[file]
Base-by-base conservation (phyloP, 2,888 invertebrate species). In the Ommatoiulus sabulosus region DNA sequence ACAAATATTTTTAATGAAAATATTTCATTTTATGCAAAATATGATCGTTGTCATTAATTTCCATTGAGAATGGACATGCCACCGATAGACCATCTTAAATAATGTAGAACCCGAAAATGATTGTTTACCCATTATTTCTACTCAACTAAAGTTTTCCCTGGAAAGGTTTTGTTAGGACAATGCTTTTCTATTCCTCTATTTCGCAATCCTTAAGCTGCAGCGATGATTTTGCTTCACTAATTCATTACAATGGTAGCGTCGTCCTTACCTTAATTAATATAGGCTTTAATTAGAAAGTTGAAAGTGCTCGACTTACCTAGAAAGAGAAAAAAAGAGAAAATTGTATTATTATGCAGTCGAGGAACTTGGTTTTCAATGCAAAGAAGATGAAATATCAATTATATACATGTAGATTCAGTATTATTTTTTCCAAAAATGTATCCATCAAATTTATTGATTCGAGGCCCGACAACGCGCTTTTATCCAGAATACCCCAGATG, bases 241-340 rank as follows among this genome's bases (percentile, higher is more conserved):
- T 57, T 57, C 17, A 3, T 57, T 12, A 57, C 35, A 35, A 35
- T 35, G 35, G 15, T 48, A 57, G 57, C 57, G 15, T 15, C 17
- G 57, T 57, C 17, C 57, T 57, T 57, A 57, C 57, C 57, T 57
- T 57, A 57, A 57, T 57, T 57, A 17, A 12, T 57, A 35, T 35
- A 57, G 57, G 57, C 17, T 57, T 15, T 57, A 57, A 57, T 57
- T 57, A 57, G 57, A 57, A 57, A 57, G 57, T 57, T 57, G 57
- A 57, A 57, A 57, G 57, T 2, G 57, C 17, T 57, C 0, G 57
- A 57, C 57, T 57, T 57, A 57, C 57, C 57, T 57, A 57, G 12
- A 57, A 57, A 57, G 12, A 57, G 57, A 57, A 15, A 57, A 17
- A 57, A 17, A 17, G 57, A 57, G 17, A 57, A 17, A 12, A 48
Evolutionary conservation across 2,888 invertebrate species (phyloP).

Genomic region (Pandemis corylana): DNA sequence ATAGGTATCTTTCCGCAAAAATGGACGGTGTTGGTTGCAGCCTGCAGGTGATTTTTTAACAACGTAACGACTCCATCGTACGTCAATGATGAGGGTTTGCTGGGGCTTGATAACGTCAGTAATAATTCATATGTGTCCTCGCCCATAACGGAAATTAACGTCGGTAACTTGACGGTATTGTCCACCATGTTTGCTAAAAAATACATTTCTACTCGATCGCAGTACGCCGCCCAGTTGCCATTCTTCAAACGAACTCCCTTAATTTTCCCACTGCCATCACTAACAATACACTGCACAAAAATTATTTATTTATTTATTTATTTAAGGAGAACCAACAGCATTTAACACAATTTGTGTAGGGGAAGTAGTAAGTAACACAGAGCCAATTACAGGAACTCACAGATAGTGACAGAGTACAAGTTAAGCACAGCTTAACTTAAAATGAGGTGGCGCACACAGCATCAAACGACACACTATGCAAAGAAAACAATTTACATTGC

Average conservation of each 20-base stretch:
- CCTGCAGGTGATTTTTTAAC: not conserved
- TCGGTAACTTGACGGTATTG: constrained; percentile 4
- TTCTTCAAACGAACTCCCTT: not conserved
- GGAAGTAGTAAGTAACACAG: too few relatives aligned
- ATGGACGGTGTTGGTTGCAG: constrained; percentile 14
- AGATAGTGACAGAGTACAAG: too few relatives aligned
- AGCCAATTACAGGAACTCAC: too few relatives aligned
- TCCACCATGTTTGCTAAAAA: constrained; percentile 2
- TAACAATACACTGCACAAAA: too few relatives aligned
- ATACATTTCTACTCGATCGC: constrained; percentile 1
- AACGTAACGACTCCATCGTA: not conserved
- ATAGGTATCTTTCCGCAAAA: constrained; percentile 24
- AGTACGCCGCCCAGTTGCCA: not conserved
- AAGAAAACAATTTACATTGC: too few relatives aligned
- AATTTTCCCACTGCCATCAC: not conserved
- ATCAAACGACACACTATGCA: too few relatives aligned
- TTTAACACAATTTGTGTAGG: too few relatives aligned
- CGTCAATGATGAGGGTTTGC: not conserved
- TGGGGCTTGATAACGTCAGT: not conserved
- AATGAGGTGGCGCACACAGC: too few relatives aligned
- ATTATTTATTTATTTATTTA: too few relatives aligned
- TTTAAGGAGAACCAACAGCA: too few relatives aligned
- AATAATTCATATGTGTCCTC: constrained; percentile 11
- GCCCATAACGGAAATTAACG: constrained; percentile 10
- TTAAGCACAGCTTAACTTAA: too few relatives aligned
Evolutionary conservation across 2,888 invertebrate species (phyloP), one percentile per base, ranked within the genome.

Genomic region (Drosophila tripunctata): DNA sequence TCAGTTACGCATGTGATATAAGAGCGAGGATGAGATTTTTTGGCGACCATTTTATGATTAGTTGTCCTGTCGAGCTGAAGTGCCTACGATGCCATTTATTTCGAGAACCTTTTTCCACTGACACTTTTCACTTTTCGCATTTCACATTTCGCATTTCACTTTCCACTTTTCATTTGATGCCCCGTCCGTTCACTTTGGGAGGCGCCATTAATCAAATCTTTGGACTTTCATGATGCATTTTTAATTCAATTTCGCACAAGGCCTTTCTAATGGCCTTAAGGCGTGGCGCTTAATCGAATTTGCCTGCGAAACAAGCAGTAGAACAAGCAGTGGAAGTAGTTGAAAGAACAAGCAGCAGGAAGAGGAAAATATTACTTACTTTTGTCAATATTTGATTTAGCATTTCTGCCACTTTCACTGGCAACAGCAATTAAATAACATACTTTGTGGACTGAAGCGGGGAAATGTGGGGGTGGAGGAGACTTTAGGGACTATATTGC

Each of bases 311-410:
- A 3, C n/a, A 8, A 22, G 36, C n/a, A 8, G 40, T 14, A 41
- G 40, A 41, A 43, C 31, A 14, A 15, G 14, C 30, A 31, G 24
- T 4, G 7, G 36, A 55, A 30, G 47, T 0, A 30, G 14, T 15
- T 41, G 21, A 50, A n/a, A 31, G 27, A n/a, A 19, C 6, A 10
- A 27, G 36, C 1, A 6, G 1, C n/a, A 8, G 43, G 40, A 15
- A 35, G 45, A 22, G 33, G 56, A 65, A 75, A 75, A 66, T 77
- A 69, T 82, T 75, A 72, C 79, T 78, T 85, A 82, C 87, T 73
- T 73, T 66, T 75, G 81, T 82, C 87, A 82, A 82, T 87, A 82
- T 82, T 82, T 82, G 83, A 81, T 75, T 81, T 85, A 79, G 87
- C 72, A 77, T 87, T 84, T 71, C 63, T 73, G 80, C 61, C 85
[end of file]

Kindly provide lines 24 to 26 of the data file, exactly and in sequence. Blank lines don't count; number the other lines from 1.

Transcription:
- ATACATTTCTACTCGATCGC: constrained; percentile 1
- AACGTAACGACTCCATCGTA: not conserved
- ATAGGTATCTTTCCGCAAAA: constrained; percentile 24